Pakistan's Khyber-Pakhtunkhwa government has allocated 300 million rupees in its budget to a madrassa known as the 'University of Jihad' and having top Afghan Taliban leaders among its alumni, including its former chief Mullah Omar.
"I am proudly announcing that Darul Uloom Haqqania Nowshera will get 300 million rupees to meet its annual expenditures," Khyber-Pakhtunkhwa Minister Shah Farman told the Khyber Pakhtunkhwa Assembly this week.
He said the Imran Khan-led Pakistan Tehreek-e-Insaaf (PTI) government in Khyber-Pakhtunkhwa was not raiding and targeting religious institutions but has been cooperating and providing financial assistance to it.
The madrassa in Akora Khattak in Nowshera district of the province is known for having several top Afghan Taliban leaders among its alumni, including former Taliban chief Mullah Omar who received an honorary doctorate from the seminary.
Haqqani Network founder Jalaluddin Haqqani, Al Qaeda in the Indian Subcontinent (AQIS) leader Asim Umar and slain Afghan Taliban chief Mullah Akhtar Mansoor, who was killed in a US drone strike last month, were among alumni of the seminary which is dubbed as the 'University of Jihad'.
When asked about such a big chunk of financial assistance to a single seminary, Minister for Religious Affairs Habibur Rehman said that Chief Minister Pervez Khattak had promised to Haqqani madrassa's administration financial assistance of 150 million rupees which was adjusted in the Auqaf fund this year, the News International reported.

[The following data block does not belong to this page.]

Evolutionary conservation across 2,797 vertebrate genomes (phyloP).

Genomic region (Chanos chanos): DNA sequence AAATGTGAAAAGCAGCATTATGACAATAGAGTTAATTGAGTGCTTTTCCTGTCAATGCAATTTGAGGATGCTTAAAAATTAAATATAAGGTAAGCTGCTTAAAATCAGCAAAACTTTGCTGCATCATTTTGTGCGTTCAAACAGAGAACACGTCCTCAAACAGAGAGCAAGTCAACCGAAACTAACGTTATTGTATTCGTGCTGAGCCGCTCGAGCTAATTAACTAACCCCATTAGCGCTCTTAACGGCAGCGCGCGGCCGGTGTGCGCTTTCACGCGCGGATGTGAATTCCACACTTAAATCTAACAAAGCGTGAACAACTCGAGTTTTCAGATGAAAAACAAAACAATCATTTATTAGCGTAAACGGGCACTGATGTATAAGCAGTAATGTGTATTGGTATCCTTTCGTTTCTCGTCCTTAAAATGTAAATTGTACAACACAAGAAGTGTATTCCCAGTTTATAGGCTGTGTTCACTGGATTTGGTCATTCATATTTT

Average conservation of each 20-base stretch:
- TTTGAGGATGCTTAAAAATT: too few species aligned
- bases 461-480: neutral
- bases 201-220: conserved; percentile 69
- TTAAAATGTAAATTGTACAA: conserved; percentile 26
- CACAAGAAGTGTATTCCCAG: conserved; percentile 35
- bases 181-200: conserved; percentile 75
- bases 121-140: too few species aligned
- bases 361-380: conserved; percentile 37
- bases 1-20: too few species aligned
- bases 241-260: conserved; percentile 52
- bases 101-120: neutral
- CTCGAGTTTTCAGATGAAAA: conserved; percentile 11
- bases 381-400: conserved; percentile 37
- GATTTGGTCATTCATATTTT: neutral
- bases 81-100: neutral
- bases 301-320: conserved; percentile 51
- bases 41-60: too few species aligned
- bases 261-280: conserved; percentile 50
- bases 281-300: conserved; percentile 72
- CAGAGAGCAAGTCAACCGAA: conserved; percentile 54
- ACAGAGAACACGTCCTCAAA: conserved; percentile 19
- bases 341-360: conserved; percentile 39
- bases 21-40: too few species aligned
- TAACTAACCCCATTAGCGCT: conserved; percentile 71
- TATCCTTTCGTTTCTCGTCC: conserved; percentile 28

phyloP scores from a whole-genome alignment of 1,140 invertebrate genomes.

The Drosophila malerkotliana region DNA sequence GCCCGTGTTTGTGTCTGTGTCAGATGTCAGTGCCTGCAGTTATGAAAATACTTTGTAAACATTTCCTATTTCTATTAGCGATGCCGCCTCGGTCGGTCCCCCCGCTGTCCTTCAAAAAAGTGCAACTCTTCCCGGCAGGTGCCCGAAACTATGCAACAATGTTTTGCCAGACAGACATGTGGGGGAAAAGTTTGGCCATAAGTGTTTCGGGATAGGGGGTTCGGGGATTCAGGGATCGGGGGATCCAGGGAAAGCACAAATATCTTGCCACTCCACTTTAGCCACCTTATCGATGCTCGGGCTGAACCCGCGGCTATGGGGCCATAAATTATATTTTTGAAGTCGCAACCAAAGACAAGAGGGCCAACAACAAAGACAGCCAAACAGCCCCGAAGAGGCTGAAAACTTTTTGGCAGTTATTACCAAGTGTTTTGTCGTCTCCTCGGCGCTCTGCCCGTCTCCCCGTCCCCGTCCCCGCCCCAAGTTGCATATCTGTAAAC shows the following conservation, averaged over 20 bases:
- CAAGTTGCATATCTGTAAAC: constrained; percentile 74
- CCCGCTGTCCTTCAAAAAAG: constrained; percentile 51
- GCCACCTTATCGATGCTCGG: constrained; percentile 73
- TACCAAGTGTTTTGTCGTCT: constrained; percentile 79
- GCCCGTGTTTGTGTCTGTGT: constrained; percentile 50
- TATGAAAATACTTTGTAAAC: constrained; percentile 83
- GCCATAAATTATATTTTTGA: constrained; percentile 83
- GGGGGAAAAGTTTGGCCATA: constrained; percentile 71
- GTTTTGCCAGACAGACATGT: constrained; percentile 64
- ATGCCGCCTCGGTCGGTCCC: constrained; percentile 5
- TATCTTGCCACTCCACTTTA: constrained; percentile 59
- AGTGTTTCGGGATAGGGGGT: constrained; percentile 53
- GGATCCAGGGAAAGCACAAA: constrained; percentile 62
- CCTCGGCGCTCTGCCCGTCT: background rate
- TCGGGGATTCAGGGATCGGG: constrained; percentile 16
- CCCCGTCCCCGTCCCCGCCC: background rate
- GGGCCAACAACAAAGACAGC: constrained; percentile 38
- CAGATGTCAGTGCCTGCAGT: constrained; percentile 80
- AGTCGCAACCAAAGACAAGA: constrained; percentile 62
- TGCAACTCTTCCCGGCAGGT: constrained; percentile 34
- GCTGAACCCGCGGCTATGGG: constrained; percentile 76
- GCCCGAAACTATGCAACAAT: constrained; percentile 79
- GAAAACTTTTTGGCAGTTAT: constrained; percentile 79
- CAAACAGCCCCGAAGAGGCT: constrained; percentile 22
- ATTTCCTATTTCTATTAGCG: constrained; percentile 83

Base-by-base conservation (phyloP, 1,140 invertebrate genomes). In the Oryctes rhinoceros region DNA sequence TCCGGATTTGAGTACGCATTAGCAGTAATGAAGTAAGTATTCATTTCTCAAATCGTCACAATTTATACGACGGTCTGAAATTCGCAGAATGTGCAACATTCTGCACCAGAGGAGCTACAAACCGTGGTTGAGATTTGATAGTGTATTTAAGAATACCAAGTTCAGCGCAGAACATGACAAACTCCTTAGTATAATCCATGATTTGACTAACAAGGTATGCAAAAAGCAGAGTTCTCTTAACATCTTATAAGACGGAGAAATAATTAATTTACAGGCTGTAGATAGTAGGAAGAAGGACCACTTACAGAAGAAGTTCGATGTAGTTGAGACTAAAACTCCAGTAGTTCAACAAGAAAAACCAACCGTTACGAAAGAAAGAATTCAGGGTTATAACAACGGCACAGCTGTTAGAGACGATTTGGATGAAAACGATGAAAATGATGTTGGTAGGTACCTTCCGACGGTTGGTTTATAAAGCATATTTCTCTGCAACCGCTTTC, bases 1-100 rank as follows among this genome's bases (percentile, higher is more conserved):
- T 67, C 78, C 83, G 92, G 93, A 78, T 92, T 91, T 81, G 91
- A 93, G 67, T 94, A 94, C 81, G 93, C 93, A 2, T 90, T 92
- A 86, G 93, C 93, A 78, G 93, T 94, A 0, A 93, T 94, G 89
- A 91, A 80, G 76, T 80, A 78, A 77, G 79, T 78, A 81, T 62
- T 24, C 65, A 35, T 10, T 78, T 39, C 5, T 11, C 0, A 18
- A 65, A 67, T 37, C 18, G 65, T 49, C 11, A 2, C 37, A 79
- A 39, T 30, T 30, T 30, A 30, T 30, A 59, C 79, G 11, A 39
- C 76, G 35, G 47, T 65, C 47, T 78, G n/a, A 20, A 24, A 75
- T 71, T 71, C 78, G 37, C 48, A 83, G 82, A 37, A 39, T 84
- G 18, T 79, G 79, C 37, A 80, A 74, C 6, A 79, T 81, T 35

"Darul Uloom Haqqania is one of the oldest and largest seminaries of Pakistan and it deserves financial assistance," Mr Rehman, who belongs to Jamaat-i-Islami, was quoted as saying by the paper.
Mr Rehman said that 150 rupees million would be provided to the madrassa in 2016-17 while the remaining amount would be given to it next year.
Founded in 1947, the Islamic seminary is currently headed by Maulana Sami ul Haq, the leader of Jamiat Ulema-e-Islam. He also serves as the chairman of the Difa-e-Pakistan Council, an umbrella coalition of more than 40 groups, including Hafeez Saeed-led Jamat-ud-Dawa (JuD) and the banned Sipah-e-Sahaba.
Mr Farman said that the Khyber-Pakhtunkhwa government was providing financial assistance to other seminaries and mosques in the province.